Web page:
Overall: Five Stars for sitting nearly weightlessly in your pack to meet IMSF race regs (Section 9, Appendix 2). But as an avalanche safety instructor for AIARE and NSP (as well as an American Avalanche Associate governing board member), I feel compelled to subtract two stars for backcountry companion avalanche rescue as assembly is a bit difficult with an overly flexible feel, so Three Stars overall. The very similar ARVA Carbon 240 Light probe is a better choice for backcountry rescue.
Background on product familiarity: I bought the CAMP carbon fiber probe in 2008, but mainly it has just sat in my pack when I have been absolutely certain I would not need it (but brought it just in case I was wrong…).
First, the first impressions out of the box: Despite the impressively light weight, the 240cm length is sufficient for backcountry companion rescue (of any burial depth at which you have a chance of fast extrication). The ferrules (or whatever the proper term may be for the portions of the sections that overlap) are plastic, and a full centimeter shorter than the metal ferrules on the ARVA Carbon 240 Light.
Assembly entails pulling the knot on the connector cord up and over either of two slots on the end of final section. If you have the arm strength, this is almost as fast as the various mechanisms on more mainstream probes. But if you’re struggling for sufficient grip in snowy conditions and/or bulky gloves (or especially mittens), and you are also not very strong, then assembly could be a nightmare in a panicked rescue. You can adjust the tension beforehand simply by changing the position of the knot along the cord, but set the position too easy to assemble and then the probe will be too flexible. Overall, still acceptable, just not as easy as more mainstream models.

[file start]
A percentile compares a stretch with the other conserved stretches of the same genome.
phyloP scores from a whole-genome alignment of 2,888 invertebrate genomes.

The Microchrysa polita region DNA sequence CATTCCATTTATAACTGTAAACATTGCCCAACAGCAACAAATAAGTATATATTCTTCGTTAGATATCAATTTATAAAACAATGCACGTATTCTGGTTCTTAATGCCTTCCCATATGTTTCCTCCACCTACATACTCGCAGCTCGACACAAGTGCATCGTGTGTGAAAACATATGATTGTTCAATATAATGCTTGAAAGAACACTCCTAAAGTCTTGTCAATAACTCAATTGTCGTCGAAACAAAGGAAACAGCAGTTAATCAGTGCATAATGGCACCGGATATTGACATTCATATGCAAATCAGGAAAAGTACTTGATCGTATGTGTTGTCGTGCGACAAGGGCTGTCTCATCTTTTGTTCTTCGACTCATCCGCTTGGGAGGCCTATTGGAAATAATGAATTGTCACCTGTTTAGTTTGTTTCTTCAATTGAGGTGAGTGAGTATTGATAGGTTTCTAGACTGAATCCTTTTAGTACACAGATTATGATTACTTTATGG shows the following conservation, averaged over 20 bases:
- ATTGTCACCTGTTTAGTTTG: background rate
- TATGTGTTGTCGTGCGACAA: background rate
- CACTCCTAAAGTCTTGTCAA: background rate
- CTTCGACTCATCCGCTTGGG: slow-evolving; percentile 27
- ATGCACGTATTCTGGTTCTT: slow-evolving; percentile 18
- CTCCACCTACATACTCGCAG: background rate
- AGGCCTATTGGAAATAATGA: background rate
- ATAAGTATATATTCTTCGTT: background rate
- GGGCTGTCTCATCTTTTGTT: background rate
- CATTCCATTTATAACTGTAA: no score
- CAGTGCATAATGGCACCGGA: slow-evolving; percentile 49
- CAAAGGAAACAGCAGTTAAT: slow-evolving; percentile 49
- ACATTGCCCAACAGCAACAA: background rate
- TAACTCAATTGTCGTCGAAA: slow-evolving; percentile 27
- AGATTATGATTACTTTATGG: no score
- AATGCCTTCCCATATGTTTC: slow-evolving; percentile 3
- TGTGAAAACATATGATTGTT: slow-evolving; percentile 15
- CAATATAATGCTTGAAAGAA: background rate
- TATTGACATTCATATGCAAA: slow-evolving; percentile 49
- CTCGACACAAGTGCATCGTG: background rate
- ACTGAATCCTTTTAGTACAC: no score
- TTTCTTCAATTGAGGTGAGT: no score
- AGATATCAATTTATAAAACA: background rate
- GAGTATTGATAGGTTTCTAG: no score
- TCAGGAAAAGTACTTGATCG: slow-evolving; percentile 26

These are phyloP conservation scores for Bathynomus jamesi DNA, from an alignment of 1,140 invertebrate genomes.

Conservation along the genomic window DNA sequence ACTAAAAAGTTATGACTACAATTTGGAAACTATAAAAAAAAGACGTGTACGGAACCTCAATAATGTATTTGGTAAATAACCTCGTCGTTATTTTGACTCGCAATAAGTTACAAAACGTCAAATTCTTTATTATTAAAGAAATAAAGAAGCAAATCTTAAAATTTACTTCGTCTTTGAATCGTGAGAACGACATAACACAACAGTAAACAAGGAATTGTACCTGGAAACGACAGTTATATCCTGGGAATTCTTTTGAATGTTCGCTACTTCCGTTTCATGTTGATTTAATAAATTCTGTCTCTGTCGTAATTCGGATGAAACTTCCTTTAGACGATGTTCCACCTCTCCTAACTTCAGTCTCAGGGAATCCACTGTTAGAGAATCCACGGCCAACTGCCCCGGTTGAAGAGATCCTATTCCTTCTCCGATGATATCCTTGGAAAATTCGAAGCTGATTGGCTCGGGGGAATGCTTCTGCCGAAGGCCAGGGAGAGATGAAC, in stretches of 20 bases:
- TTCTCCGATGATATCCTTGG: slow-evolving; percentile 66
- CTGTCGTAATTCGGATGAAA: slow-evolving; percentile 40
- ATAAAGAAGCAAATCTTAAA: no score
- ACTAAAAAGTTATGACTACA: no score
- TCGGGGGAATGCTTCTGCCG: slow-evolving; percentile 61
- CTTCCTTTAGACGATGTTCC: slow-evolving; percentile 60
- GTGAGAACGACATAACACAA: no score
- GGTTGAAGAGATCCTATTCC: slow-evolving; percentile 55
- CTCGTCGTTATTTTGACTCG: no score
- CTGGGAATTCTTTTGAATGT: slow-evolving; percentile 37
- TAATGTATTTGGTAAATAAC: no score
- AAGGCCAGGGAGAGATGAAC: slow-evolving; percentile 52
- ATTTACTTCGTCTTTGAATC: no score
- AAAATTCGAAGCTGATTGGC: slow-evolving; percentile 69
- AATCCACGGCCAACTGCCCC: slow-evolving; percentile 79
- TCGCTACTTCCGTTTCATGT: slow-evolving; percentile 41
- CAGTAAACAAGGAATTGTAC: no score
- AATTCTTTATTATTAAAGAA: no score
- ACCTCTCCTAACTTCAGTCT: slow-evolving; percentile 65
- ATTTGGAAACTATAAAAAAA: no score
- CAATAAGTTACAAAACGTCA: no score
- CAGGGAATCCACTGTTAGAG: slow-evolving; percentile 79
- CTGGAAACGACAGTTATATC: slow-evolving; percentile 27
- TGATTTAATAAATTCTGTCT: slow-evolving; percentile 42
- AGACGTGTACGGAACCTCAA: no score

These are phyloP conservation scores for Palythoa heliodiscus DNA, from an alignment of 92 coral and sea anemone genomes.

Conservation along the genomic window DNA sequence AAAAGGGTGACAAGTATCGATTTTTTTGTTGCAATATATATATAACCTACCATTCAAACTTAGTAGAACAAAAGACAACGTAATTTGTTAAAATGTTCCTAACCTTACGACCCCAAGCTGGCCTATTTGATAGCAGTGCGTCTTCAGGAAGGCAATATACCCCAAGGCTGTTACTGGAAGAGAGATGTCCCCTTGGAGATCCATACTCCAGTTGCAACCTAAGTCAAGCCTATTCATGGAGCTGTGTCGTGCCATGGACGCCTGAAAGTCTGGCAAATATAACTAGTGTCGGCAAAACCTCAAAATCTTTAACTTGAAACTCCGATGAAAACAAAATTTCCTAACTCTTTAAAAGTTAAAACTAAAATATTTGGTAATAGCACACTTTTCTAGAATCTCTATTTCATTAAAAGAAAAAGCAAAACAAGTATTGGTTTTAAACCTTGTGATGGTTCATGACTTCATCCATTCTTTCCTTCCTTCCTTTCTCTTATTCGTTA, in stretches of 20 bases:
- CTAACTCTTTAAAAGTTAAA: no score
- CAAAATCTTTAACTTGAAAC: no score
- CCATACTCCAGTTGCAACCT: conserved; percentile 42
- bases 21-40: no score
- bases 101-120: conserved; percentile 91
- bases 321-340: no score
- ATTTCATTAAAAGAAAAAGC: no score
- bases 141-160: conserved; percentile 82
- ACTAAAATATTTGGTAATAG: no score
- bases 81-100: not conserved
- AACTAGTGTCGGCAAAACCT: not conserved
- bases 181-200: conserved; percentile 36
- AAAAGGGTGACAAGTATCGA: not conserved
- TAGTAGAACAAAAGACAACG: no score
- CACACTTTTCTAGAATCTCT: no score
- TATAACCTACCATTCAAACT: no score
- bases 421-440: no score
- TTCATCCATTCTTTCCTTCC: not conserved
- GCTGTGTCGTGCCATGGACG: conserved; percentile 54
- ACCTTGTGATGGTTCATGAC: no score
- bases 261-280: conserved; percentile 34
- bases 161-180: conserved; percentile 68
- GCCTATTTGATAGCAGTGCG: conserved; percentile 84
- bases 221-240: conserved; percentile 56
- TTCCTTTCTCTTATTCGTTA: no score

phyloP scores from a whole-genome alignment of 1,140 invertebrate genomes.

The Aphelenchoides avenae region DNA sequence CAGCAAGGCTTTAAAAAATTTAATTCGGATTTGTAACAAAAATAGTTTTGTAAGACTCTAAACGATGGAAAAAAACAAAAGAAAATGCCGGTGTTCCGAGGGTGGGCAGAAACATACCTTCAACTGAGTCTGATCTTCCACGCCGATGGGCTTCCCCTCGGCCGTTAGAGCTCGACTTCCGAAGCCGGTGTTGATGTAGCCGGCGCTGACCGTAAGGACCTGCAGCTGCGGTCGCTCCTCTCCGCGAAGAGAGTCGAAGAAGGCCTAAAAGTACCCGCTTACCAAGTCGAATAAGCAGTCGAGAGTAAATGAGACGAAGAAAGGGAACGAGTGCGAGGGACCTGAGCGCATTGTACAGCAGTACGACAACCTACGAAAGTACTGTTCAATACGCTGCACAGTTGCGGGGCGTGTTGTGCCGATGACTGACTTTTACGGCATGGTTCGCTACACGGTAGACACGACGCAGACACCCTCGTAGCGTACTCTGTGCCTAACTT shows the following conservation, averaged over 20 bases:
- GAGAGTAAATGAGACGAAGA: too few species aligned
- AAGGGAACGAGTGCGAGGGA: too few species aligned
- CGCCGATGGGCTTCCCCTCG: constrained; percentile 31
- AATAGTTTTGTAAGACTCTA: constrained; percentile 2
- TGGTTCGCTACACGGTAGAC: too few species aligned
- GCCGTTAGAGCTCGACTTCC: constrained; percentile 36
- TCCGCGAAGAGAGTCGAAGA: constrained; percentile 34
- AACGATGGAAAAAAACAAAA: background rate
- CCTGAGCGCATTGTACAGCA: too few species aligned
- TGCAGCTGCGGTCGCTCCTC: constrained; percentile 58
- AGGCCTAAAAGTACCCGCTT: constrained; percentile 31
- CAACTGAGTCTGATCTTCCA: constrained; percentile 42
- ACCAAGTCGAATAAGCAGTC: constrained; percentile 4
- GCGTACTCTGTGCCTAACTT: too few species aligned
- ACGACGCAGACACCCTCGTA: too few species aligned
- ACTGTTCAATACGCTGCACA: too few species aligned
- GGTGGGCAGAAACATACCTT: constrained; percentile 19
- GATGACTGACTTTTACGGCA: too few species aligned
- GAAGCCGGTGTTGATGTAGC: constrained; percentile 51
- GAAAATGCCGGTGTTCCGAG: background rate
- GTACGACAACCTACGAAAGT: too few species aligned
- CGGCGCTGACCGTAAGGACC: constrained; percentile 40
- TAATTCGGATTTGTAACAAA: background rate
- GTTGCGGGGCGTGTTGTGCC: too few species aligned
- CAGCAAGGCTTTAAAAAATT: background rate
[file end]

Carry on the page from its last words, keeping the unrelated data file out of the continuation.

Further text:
Second impressions, in use: The deflection of the assembled probe is noticeable, with a somewhat rattly feel, especially relative to the similar ARVA Carbon 240 Light. This is probably a function of the assembly method’s stiff connector cord – as compared to the ARVA’s stretchier cord, which allows more tension – and relatively shorter plastic ferrules, as compared to the ARVA’s 1cm longer metal ferrules. The advantage relative to the ARVA is that less force is required to pull connector cord, since its lack of stretch calls for less tension during assembly.
Third impressions, for long-term durability: In my avalanche safety courses, by far the most frequent gear failures are probes. The cord on this probe will probably fray eventually, especially with having to pull the knot up and over the slot on the end. However, if you reserve this probe exclusively for avalanche rescue (and the occasional practice assembly to refresh your memory of how it works), then the cord should be fine. But I also have reservations also to how well the probe will hold up to probing in very firm avy debris, given its relatively flexible and rattly assembled feel.
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